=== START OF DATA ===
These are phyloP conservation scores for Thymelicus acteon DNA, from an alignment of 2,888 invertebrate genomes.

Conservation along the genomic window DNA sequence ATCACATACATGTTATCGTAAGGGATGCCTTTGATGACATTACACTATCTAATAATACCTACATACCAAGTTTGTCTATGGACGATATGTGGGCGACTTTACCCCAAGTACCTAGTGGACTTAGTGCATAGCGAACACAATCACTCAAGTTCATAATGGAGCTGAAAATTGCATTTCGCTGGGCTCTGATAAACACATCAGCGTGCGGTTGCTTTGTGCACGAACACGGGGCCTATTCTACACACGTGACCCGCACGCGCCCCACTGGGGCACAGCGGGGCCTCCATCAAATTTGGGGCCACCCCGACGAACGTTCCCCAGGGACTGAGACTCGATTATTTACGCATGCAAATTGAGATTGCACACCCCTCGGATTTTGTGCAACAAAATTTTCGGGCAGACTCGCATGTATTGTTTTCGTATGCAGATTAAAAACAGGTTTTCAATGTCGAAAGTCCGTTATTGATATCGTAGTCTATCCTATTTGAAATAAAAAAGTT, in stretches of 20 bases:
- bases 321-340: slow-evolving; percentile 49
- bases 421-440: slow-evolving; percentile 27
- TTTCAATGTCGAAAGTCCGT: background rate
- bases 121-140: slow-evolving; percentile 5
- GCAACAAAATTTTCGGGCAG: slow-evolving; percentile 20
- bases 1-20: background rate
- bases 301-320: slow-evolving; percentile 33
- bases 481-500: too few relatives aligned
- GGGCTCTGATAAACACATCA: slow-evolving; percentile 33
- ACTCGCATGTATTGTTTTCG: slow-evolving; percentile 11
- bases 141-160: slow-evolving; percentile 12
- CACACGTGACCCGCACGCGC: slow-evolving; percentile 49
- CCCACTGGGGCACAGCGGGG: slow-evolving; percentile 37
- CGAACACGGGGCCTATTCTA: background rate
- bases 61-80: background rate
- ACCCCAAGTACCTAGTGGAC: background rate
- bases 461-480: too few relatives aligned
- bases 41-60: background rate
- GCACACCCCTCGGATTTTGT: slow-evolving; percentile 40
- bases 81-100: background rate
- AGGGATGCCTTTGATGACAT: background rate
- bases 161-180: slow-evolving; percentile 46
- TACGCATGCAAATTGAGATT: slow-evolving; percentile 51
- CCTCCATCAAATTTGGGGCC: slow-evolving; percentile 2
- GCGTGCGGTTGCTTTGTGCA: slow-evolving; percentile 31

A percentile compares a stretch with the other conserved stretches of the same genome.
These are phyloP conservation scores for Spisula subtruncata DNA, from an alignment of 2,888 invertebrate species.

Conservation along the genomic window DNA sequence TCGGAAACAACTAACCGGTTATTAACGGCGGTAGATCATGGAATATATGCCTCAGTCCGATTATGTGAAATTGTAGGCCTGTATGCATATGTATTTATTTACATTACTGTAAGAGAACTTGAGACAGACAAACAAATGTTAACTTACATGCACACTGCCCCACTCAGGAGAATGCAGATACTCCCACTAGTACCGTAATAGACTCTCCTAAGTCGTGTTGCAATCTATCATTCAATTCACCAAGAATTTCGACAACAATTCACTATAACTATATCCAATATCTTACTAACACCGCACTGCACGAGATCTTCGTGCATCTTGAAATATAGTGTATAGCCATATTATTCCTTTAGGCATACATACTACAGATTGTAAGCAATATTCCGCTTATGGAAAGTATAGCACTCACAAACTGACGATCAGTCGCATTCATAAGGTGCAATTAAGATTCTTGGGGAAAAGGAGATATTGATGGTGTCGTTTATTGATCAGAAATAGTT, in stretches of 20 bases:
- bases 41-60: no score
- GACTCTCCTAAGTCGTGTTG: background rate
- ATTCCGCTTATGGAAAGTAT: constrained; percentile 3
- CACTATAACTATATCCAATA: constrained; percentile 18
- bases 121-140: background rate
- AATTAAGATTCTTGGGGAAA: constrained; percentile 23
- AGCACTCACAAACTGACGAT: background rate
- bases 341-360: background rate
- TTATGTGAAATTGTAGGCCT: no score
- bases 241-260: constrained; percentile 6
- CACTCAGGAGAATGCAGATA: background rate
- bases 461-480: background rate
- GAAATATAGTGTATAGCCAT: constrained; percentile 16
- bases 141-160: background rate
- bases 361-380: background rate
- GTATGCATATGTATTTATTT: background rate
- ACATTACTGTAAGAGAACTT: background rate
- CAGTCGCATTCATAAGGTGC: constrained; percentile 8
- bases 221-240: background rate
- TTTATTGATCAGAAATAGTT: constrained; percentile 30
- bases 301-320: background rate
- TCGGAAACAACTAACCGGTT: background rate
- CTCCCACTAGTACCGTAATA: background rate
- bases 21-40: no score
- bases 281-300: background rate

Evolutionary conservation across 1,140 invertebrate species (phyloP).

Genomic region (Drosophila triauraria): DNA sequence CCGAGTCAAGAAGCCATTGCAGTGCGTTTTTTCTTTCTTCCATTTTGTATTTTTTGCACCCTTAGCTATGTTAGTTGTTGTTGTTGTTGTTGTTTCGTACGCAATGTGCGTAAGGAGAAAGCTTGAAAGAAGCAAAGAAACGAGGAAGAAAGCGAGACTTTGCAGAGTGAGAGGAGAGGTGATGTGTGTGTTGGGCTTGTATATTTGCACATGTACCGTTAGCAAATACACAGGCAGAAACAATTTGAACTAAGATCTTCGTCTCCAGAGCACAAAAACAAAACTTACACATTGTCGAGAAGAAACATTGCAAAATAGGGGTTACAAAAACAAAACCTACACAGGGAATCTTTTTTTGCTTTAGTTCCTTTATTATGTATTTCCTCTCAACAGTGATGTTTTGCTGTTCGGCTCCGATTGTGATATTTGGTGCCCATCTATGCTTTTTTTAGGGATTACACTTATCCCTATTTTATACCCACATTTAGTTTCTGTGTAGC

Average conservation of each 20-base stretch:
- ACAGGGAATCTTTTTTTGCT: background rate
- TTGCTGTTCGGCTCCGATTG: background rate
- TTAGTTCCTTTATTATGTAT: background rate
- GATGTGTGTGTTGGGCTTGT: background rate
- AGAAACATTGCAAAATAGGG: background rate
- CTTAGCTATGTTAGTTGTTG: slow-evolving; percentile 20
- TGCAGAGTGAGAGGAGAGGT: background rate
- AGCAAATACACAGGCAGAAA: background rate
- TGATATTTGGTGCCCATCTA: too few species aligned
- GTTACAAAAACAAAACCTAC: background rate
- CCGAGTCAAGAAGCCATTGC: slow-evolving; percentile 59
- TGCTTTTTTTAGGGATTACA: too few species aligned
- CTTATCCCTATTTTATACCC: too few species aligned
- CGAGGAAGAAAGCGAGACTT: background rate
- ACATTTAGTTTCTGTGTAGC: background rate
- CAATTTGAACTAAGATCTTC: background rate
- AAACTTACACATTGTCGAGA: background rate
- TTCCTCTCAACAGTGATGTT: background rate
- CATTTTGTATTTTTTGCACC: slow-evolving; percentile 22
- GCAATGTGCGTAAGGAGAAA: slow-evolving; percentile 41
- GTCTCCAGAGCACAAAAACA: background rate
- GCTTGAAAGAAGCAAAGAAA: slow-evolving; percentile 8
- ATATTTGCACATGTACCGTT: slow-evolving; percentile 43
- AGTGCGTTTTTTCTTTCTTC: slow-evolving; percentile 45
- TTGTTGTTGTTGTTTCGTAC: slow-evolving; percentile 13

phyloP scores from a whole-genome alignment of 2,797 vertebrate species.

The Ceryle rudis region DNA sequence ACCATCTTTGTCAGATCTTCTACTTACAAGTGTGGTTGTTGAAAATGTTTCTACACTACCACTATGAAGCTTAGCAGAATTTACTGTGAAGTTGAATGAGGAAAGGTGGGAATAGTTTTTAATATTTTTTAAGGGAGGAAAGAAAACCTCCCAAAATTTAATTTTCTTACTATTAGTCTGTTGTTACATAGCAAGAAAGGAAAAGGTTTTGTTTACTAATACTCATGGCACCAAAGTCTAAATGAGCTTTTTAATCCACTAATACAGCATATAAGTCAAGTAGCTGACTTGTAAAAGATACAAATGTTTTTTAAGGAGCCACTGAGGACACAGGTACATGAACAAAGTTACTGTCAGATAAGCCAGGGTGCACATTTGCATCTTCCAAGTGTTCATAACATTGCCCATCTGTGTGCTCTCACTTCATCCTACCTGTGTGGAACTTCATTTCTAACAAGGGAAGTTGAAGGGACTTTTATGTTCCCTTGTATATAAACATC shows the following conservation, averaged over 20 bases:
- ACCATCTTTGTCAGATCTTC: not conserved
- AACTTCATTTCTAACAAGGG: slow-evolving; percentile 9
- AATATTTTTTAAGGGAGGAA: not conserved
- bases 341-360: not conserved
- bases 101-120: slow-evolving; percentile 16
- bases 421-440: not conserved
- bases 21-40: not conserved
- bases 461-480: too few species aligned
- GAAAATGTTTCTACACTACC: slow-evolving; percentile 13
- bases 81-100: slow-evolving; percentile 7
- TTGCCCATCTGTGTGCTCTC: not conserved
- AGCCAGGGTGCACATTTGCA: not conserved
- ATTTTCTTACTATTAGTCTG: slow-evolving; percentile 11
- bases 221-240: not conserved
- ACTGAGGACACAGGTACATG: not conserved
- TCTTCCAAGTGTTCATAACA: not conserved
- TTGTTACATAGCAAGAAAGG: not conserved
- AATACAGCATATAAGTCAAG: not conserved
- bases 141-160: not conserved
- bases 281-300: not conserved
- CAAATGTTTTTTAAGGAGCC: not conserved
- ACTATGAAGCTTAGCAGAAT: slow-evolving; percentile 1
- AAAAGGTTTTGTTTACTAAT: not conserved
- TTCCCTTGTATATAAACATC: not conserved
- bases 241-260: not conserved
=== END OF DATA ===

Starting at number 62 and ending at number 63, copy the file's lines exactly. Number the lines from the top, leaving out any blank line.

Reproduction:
- GATGTGTGTGTTGGGCTTGT: background rate
- AGAAACATTGCAAAATAGGG: background rate